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ASU Electronic Theses and Dissertations

This collection includes most of the ASU Theses and Dissertations from 2011 to present. ASU Theses and Dissertations are available in downloadable PDF format; however, a small percentage of items are under embargo. Information about the dissertations/theses includes degree information, committee members, an abstract, supporting data or media.

In addition to the electronic theses found in the ASU Digital Repository, ASU Theses and Dissertations can be found in the ASU Library Catalog.

Dissertations and Theses granted by Arizona State University are archived and made available through a joint effort of the ASU Graduate College and the ASU Libraries. For more information or questions about this collection contact or visit the Digital Repository ETD Library Guide or contact the ASU Graduate College at

Police officers in America interact with civilians on a daily basis as function of their job, and the way people perceive police officers can either help or hurt officers in performance of their duties. I conducted an experiment to test whether people perceive a police officer’s use of force differently depending on the officer’s race and gender. First, when an officer uses force, I propose competing hypotheses that a female officer will be viewed as less favorable than a male officer; however, because female aggression is less expected, I also predict that they will be viewed as more favorable than …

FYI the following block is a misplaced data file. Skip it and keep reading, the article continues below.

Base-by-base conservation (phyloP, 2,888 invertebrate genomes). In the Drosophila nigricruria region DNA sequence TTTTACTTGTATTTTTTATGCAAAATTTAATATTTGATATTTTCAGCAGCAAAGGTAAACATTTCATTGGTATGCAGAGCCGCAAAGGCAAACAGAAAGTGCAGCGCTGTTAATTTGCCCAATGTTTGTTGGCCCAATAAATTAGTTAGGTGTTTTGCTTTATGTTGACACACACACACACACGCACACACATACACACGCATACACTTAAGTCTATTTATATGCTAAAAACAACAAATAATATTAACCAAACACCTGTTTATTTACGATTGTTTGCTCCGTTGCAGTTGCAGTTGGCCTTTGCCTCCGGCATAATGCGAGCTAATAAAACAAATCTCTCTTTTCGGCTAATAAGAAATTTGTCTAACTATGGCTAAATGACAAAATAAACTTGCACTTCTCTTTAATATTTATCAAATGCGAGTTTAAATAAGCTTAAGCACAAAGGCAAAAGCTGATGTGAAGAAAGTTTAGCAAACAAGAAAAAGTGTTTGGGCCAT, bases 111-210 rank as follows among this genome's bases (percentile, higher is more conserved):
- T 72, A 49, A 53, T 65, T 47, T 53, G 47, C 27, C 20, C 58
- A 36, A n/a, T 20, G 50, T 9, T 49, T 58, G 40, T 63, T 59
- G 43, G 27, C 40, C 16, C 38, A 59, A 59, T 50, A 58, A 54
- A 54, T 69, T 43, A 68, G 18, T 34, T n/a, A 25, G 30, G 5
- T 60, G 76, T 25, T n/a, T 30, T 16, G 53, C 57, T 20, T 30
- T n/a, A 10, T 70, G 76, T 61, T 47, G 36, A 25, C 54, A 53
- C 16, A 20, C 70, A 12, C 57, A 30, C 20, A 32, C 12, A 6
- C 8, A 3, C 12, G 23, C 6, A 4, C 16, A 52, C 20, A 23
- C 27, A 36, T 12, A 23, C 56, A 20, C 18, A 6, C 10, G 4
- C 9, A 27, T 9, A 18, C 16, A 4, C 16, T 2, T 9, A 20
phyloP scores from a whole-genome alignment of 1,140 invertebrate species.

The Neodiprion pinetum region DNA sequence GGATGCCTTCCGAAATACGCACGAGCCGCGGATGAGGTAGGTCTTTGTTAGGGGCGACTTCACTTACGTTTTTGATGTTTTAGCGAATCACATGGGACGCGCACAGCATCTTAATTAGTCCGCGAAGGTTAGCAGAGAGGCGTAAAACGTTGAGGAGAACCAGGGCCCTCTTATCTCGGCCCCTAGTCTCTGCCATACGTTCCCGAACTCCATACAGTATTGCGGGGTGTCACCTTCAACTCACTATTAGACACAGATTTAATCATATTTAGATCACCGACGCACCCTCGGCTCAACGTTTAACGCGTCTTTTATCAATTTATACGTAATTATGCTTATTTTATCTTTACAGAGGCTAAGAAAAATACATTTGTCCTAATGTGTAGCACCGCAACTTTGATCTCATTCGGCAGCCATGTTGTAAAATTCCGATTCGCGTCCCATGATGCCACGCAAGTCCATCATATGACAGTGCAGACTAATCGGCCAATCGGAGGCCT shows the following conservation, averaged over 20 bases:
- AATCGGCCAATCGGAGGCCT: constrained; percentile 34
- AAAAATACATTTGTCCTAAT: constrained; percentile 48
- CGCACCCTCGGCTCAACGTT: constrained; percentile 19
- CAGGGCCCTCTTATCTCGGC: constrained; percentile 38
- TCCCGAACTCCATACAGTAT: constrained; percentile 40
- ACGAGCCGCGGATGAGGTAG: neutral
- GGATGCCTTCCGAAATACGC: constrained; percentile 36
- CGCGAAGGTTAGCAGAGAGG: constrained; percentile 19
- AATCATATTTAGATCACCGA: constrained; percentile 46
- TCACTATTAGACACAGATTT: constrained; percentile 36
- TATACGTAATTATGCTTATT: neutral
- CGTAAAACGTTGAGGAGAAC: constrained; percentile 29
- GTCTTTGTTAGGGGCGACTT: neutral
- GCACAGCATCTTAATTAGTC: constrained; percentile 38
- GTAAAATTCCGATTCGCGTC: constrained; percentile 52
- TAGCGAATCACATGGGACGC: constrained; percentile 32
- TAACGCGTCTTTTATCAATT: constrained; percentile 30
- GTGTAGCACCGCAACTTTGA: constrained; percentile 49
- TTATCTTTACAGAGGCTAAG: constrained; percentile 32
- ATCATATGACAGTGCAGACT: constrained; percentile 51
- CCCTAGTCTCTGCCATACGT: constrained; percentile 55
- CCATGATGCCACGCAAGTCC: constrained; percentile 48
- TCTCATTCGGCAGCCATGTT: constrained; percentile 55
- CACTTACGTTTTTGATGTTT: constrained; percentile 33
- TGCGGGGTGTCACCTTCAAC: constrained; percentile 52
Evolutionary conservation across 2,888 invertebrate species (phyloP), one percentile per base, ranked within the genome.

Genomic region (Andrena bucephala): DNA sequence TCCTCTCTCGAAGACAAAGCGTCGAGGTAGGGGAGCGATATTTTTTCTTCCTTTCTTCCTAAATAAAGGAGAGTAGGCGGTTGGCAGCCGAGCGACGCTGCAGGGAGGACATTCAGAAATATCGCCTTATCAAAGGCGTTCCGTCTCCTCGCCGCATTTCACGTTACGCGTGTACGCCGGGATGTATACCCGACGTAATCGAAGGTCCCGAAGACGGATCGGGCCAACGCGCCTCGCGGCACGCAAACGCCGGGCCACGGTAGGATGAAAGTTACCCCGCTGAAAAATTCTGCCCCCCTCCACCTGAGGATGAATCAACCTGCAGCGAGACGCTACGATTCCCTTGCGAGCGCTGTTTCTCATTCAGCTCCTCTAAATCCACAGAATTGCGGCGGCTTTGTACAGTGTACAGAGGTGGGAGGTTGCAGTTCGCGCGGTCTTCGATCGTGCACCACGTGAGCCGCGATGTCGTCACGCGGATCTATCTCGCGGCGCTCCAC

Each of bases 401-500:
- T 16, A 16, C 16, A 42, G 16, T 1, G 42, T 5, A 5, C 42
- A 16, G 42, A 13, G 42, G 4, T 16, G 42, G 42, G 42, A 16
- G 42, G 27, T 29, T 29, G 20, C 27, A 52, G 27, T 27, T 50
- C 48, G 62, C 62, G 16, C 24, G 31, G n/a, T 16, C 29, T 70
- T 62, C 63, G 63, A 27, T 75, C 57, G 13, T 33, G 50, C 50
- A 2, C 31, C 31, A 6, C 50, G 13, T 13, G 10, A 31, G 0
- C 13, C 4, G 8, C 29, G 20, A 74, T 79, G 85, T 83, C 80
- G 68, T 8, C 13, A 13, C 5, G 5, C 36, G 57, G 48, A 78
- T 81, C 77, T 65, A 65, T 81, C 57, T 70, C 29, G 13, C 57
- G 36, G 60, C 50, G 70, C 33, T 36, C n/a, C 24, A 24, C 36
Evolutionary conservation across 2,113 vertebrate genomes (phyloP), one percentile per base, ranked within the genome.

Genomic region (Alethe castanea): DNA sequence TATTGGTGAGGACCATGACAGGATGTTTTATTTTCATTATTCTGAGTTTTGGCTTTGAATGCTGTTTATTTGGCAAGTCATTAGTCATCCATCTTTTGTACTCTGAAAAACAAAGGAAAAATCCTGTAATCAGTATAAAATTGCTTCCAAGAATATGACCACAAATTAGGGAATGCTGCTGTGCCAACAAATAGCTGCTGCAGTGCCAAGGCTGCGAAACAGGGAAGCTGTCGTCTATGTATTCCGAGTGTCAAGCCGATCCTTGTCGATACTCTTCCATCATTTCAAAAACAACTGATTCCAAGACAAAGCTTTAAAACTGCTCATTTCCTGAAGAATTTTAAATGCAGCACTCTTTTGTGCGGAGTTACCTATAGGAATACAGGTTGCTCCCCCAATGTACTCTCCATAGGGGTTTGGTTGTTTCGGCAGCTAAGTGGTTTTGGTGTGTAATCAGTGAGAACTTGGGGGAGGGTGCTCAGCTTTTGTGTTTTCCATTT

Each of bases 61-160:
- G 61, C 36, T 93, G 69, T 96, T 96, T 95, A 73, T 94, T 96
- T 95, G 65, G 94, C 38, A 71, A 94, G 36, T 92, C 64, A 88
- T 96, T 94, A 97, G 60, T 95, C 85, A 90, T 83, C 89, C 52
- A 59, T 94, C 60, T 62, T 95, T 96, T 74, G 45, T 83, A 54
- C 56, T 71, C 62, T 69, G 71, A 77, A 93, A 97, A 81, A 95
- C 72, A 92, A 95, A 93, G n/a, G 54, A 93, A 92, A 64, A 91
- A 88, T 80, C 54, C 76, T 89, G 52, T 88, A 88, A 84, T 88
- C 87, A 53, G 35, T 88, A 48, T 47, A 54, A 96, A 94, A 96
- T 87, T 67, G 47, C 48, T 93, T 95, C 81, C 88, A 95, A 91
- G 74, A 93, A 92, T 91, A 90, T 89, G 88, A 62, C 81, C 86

Sanchez, Manuel Justin, Salerno, Jessica M, Schweitzer, Nicholas J, et al.
Created Date